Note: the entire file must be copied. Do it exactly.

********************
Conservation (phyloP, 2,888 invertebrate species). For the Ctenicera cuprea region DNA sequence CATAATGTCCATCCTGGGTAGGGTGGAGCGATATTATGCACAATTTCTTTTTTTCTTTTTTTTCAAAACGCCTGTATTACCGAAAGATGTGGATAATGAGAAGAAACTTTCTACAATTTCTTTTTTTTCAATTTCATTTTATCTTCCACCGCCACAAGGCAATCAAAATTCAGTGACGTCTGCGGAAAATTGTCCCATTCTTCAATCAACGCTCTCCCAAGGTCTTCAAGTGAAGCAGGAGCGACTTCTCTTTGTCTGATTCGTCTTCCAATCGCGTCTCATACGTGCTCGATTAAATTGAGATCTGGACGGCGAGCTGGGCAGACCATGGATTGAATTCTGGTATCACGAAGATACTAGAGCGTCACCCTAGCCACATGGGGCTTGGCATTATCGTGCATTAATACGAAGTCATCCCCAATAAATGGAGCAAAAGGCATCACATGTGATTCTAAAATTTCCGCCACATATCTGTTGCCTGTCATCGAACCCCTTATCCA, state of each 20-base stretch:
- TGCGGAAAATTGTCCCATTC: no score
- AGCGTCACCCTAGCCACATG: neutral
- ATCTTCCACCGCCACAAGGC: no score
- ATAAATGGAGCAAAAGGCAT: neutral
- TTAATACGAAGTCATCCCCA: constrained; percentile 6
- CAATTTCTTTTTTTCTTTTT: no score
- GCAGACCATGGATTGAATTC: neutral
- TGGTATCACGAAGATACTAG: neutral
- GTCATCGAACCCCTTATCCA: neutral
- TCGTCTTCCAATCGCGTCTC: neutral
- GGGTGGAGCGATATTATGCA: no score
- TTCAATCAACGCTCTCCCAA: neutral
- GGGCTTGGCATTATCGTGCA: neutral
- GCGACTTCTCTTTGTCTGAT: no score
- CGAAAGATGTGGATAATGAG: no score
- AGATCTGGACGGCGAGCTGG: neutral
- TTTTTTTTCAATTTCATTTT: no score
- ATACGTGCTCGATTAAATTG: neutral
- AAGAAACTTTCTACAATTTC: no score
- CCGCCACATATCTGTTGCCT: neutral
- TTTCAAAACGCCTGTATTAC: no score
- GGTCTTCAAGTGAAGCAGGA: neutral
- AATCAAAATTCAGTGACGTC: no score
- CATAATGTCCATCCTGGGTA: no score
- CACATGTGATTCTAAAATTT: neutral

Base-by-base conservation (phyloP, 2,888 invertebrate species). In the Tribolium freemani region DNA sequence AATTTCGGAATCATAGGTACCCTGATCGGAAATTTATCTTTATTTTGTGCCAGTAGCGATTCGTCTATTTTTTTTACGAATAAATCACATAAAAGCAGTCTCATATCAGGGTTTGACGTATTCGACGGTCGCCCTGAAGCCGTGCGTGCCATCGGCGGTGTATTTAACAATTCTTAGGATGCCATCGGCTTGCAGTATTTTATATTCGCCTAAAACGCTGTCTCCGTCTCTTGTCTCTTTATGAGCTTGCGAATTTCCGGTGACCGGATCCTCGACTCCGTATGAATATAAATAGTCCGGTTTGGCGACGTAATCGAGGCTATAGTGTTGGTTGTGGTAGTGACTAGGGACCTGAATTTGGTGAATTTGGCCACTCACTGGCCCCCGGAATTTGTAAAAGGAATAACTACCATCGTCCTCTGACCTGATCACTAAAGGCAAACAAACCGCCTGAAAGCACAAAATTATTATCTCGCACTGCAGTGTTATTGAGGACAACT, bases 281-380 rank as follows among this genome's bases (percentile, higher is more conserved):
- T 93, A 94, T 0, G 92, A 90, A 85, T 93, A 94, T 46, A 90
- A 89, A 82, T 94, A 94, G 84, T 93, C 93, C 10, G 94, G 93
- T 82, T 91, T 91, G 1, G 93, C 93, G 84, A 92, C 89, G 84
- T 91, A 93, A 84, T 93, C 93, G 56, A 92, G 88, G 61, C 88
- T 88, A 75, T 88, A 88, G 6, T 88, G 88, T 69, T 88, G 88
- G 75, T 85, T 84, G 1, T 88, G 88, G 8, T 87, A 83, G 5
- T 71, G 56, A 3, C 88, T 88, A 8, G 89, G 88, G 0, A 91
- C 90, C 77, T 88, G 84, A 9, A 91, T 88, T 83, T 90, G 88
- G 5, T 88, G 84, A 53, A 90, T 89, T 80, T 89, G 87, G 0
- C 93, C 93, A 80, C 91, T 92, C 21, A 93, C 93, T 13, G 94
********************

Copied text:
Conservation (phyloP, 2,888 invertebrate species). For the Ctenicera cuprea region DNA sequence CATAATGTCCATCCTGGGTAGGGTGGAGCGATATTATGCACAATTTCTTTTTTTCTTTTTTTTCAAAACGCCTGTATTACCGAAAGATGTGGATAATGAGAAGAAACTTTCTACAATTTCTTTTTTTTCAATTTCATTTTATCTTCCACCGCCACAAGGCAATCAAAATTCAGTGACGTCTGCGGAAAATTGTCCCATTCTTCAATCAACGCTCTCCCAAGGTCTTCAAGTGAAGCAGGAGCGACTTCTCTTTGTCTGATTCGTCTTCCAATCGCGTCTCATACGTGCTCGATTAAATTGAGATCTGGACGGCGAGCTGGGCAGACCATGGATTGAATTCTGGTATCACGAAGATACTAGAGCGTCACCCTAGCCACATGGGGCTTGGCATTATCGTGCATTAATACGAAGTCATCCCCAATAAATGGAGCAAAAGGCATCACATGTGATTCTAAAATTTCCGCCACATATCTGTTGCCTGTCATCGAACCCCTTATCCA, state of each 20-base stretch:
- TGCGGAAAATTGTCCCATTC: no score
- AGCGTCACCCTAGCCACATG: neutral
- ATCTTCCACCGCCACAAGGC: no score
- ATAAATGGAGCAAAAGGCAT: neutral
- TTAATACGAAGTCATCCCCA: constrained; percentile 6
- CAATTTCTTTTTTTCTTTTT: no score
- GCAGACCATGGATTGAATTC: neutral
- TGGTATCACGAAGATACTAG: neutral
- GTCATCGAACCCCTTATCCA: neutral
- TCGTCTTCCAATCGCGTCTC: neutral
- GGGTGGAGCGATATTATGCA: no score
- TTCAATCAACGCTCTCCCAA: neutral
- GGGCTTGGCATTATCGTGCA: neutral
- GCGACTTCTCTTTGTCTGAT: no score
- CGAAAGATGTGGATAATGAG: no score
- AGATCTGGACGGCGAGCTGG: neutral
- TTTTTTTTCAATTTCATTTT: no score
- ATACGTGCTCGATTAAATTG: neutral
- AAGAAACTTTCTACAATTTC: no score
- CCGCCACATATCTGTTGCCT: neutral
- TTTCAAAACGCCTGTATTAC: no score
- GGTCTTCAAGTGAAGCAGGA: neutral
- AATCAAAATTCAGTGACGTC: no score
- CATAATGTCCATCCTGGGTA: no score
- CACATGTGATTCTAAAATTT: neutral

Base-by-base conservation (phyloP, 2,888 invertebrate species). In the Tribolium freemani region DNA sequence AATTTCGGAATCATAGGTACCCTGATCGGAAATTTATCTTTATTTTGTGCCAGTAGCGATTCGTCTATTTTTTTTACGAATAAATCACATAAAAGCAGTCTCATATCAGGGTTTGACGTATTCGACGGTCGCCCTGAAGCCGTGCGTGCCATCGGCGGTGTATTTAACAATTCTTAGGATGCCATCGGCTTGCAGTATTTTATATTCGCCTAAAACGCTGTCTCCGTCTCTTGTCTCTTTATGAGCTTGCGAATTTCCGGTGACCGGATCCTCGACTCCGTATGAATATAAATAGTCCGGTTTGGCGACGTAATCGAGGCTATAGTGTTGGTTGTGGTAGTGACTAGGGACCTGAATTTGGTGAATTTGGCCACTCACTGGCCCCCGGAATTTGTAAAAGGAATAACTACCATCGTCCTCTGACCTGATCACTAAAGGCAAACAAACCGCCTGAAAGCACAAAATTATTATCTCGCACTGCAGTGTTATTGAGGACAACT, bases 281-380 rank as follows among this genome's bases (percentile, higher is more conserved):
- T 93, A 94, T 0, G 92, A 90, A 85, T 93, A 94, T 46, A 90
- A 89, A 82, T 94, A 94, G 84, T 93, C 93, C 10, G 94, G 93
- T 82, T 91, T 91, G 1, G 93, C 93, G 84, A 92, C 89, G 84
- T 91, A 93, A 84, T 93, C 93, G 56, A 92, G 88, G 61, C 88
- T 88, A 75, T 88, A 88, G 6, T 88, G 88, T 69, T 88, G 88
- G 75, T 85, T 84, G 1, T 88, G 88, G 8, T 87, A 83, G 5
- T 71, G 56, A 3, C 88, T 88, A 8, G 89, G 88, G 0, A 91
- C 90, C 77, T 88, G 84, A 9, A 91, T 88, T 83, T 90, G 88
- G 5, T 88, G 84, A 53, A 90, T 89, T 80, T 89, G 87, G 0
- C 93, C 93, A 80, C 91, T 92, C 21, A 93, C 93, T 13, G 94